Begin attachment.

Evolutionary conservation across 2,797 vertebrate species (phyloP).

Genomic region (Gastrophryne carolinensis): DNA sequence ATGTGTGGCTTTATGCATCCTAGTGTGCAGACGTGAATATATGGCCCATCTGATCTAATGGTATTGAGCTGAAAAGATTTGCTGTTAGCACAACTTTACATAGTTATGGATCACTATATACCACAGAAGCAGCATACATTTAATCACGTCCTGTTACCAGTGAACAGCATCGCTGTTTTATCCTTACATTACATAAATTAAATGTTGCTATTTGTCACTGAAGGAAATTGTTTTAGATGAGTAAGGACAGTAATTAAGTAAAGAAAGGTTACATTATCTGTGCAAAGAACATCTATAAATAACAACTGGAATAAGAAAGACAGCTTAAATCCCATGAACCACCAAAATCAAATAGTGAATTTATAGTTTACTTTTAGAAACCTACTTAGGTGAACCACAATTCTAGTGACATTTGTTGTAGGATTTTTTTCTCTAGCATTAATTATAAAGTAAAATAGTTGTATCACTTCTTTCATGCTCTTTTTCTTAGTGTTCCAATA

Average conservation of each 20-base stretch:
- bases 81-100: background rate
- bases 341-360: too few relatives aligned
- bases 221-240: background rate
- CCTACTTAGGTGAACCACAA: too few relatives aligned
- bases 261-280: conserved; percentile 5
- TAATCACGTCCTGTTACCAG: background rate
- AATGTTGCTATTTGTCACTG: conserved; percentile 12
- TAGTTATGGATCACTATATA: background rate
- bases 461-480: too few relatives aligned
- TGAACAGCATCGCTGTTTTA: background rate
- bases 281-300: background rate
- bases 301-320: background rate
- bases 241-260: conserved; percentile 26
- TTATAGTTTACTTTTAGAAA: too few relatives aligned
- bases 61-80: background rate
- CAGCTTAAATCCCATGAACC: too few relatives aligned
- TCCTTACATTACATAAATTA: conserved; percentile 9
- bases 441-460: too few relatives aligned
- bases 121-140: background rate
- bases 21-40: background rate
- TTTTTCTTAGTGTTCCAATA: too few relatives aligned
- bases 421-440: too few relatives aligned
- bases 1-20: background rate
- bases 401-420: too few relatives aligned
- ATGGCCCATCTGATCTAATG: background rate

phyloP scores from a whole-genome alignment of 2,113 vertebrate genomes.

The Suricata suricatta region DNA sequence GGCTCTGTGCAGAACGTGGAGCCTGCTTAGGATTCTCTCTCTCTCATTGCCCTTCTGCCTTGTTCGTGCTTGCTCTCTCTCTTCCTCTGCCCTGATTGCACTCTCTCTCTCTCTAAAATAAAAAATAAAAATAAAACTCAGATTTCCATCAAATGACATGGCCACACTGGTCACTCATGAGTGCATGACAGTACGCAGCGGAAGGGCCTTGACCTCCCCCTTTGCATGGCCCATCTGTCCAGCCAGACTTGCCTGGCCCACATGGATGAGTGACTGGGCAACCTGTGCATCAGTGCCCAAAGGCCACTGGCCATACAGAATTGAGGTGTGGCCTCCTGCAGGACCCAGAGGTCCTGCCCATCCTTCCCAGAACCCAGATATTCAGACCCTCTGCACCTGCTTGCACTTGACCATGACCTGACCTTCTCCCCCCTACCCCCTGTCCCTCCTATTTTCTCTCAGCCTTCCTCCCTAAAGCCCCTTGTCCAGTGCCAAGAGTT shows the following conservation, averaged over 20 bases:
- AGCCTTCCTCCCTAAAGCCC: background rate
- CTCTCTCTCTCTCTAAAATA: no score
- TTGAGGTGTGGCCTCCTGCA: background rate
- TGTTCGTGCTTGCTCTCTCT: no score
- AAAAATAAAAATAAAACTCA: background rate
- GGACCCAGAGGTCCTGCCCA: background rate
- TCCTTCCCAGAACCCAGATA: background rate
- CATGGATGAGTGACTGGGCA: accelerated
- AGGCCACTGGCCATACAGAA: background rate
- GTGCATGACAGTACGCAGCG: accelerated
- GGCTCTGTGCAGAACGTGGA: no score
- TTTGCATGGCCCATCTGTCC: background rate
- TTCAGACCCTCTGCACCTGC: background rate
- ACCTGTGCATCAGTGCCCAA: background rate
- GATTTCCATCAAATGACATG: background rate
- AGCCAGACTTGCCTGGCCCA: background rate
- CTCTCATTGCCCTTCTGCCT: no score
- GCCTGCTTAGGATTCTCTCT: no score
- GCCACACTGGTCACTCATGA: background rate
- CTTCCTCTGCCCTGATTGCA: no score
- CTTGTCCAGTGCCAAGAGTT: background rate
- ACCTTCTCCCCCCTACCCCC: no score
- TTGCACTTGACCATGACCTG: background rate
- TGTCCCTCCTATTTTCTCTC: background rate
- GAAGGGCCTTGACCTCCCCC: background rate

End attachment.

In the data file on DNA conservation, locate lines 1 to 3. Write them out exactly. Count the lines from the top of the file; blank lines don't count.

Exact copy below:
Evolutionary conservation across 2,797 vertebrate species (phyloP).

Genomic region (Gastrophryne carolinensis): DNA sequence ATGTGTGGCTTTATGCATCCTAGTGTGCAGACGTGAATATATGGCCCATCTGATCTAATGGTATTGAGCTGAAAAGATTTGCTGTTAGCACAACTTTACATAGTTATGGATCACTATATACCACAGAAGCAGCATACATTTAATCACGTCCTGTTACCAGTGAACAGCATCGCTGTTTTATCCTTACATTACATAAATTAAATGTTGCTATTTGTCACTGAAGGAAATTGTTTTAGATGAGTAAGGACAGTAATTAAGTAAAGAAAGGTTACATTATCTGTGCAAAGAACATCTATAAATAACAACTGGAATAAGAAAGACAGCTTAAATCCCATGAACCACCAAAATCAAATAGTGAATTTATAGTTTACTTTTAGAAACCTACTTAGGTGAACCACAATTCTAGTGACATTTGTTGTAGGATTTTTTTCTCTAGCATTAATTATAAAGTAAAATAGTTGTATCACTTCTTTCATGCTCTTTTTCTTAGTGTTCCAATA

Average conservation of each 20-base stretch: